Thurs 17 July   Stage 5 – Nangis to Briare  76 miles (122 km)


Another hot day but thankfully we were all fit and ready to go in the morning. Thanks to the one way system we had a tour of Nangis town before eventually leaving and headed out towards Monterau Fault Yonne, Voulx and Cheroy where it was market day. We made a halt here to buy provisions at the stalls then continued on to Jouay and Ervauville.


After St Hilaire les Andresis a short cut to bypass the town of Courtenay was signed as being ‘road closed’.  We decided to try it anyway and eventually the empty country lane led to a brand new motorway under construction.  Fortunately the main structure of a bridge over it had been completed albeit without tarmac. We got off our bikes and pushed them over the metal and concrete structure before joining our planned route again taking us through Chuelles where we had a lunch stop at a bar where we were able to purchase a cheese and ham baguette.


Then onwards through Chateau Renard and after Chatillon Coligny we joined a very minor road which took us through a forest and farmland.  We got a welcome soaking from a field water sprayer at one point. Having passed through Ouzouer sur Treze it was a mainly downhill run into Briare situated by the side of the River Loire. Our hotel, the Hotel Le Cerf, was easily found but the manager was a bit dour.  No meals were served at the hotel (except breakfast) so we ate al fresco down the road in the town close to the charming Briare Canal which flowed into the Loire. Frank enjoyed his first Spaghetti Carbonara of the tour here.


Fri 18 July   Stage 6 – Briare to La Chatre  90 miles (145 km)


Today we had to decide whether to navigate our way through Bourges or take a route around it. After consulting the map we felt that on a long mileage day we didn’t want to add any more than necessary so we decided on going through the city.  We set off from Briare crossing the river Loire and canal to Chatillon sur Loire and continued through Sury es Bois, Vailly sur Sauldre, Villegenon, Le Chapelotte to Henrichment. We then headed towards Bourges through Menetou Salon before joining a dual carriageway into Bourges. A cycle lane was provided so this wasn’t a problem. As it turned out Bourges was easy to get through following signs for Montlucon and soon we were out and on the D road to Trouy.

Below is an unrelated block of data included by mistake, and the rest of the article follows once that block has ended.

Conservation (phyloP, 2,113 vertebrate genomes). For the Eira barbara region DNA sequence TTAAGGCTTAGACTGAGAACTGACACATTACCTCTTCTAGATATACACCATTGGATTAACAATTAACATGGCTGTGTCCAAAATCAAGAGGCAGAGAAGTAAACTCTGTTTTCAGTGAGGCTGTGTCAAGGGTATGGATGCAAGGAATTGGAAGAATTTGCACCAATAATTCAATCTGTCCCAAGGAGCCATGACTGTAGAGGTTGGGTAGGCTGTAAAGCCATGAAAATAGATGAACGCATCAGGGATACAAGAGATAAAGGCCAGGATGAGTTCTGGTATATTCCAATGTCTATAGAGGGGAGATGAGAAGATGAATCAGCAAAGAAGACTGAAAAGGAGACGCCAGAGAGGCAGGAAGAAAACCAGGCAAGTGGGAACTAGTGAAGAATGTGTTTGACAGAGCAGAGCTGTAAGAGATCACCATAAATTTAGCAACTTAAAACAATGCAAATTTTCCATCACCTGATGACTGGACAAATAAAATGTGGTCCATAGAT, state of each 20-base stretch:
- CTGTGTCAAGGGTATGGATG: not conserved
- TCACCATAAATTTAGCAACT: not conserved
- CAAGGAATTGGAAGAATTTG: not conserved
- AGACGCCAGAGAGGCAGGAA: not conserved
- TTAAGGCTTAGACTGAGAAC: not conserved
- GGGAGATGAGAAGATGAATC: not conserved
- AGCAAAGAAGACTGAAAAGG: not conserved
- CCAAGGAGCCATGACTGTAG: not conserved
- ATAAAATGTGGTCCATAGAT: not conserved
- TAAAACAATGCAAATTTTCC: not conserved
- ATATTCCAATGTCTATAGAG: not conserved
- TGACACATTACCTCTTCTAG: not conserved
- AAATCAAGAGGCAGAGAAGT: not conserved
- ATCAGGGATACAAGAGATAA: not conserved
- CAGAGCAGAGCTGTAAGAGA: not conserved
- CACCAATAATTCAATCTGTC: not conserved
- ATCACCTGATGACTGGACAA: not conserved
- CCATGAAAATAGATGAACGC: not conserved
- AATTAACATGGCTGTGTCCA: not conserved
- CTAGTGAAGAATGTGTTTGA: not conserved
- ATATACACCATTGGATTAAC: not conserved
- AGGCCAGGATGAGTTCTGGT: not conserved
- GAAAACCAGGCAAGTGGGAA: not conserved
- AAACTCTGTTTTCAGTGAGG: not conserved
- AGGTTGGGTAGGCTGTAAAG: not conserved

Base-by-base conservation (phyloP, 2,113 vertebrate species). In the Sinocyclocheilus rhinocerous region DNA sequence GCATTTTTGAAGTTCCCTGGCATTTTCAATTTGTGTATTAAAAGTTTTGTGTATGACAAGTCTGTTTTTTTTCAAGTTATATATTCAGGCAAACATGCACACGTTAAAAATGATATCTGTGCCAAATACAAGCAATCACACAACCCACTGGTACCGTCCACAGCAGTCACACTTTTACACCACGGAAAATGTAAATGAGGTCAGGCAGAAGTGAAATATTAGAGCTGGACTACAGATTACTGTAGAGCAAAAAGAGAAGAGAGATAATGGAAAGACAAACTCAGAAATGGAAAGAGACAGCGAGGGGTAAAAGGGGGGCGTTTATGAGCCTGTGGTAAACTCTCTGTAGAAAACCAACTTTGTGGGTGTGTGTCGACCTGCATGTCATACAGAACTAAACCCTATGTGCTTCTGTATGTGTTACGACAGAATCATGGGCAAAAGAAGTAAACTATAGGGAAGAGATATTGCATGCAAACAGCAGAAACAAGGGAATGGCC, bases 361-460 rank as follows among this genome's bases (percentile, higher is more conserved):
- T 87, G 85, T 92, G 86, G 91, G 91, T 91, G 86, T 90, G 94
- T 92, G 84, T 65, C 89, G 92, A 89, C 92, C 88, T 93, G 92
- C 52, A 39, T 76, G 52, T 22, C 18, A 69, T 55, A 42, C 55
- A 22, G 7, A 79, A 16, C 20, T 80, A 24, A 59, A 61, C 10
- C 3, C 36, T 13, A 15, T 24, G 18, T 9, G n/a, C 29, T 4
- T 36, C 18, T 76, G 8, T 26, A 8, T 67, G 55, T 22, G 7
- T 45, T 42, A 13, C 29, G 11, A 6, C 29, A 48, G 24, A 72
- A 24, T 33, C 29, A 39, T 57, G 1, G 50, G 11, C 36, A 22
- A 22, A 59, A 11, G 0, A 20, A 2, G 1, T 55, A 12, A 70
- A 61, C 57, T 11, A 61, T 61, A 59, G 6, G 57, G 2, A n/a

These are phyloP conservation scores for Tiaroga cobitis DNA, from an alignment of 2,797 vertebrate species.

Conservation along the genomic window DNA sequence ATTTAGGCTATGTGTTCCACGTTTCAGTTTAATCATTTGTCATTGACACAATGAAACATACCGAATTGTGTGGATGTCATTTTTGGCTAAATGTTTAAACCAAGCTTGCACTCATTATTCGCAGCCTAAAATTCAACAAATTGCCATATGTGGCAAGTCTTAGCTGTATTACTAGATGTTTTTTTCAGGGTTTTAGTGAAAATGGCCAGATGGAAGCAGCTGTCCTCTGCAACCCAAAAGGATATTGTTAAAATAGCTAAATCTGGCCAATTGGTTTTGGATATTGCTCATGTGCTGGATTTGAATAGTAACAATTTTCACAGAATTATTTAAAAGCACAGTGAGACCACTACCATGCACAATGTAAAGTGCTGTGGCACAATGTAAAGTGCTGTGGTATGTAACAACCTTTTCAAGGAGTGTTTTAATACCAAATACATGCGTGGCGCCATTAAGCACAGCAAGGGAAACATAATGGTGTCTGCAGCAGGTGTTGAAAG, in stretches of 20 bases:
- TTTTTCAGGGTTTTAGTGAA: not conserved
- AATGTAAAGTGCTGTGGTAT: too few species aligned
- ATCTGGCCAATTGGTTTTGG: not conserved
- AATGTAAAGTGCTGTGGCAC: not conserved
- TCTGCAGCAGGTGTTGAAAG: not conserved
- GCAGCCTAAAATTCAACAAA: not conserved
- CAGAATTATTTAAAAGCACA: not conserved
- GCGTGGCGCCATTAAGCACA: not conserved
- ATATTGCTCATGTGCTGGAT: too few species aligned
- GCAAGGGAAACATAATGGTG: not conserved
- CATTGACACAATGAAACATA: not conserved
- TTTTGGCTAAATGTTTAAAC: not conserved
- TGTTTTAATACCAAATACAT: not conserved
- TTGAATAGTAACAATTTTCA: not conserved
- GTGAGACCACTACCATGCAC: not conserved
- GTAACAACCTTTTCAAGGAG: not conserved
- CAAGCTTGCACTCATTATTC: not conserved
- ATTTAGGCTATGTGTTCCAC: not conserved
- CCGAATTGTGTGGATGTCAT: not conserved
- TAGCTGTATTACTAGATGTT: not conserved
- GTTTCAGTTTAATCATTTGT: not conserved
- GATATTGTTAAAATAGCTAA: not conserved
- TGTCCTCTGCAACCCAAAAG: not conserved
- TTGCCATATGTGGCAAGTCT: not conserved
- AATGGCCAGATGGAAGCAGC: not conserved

We stopped in a bus shelter for some shade and a bite to eat.  We had covered 50 miles and we knew we had another 40 to go into a strengthening headwind.  The countryside was now open rolling farm country with endless expanses of wheat on either side of us. At Chateauneuf sur Cher we stood our bikes in the shade and called into a bar for a lemonade and to top up our water bottles. The Tour de France was on the TV so we watched for a while. Continuing on to Lignieres we saw diversion signs that indicated our road to La Chatre was closed at Thevet St Julien.  True to form we ignored this and continued on.  Once at Thevet there had obviously been roadworks going on but the road was well and truly open.


The last miles into La Chatre were difficult with the heat and headwind.  However we were rewarded with a good hotel with a friendly manager who informed us the Mark Cavendish (Cav-en-deesh) had just won his fourth stage of the TdF.  The bikes were garaged across the road in the hotel’s own bike garage.  We had a marvelous meal at this hotel, the Hotel Le Lion d’Argent, which is highly recommended. An English lady who we later heard speaking fluent French asked us about our tour. It turned out she was in La Chatre for a Chopin Festival.


Sat 19 July   Stage 7 – La Chatre to Bourganeuf  55 miles (89 km)


With the heat intensifying Frank and I decided on taking the direct route to Gueret whilst Alan diverted off on the slightly longer planned route via Auguirande and Bonnat . Our main road (with hardly any traffic) was undulating but very pleasant and on arrival in Gueret we had a long climb in the hot sun to the town centre where we stopped in the market square for something to eat and drink. The market alas was just closing so we had to make do with what we had in our panniers. We sat on a wall in the shade watching restaurant clientele go about their business.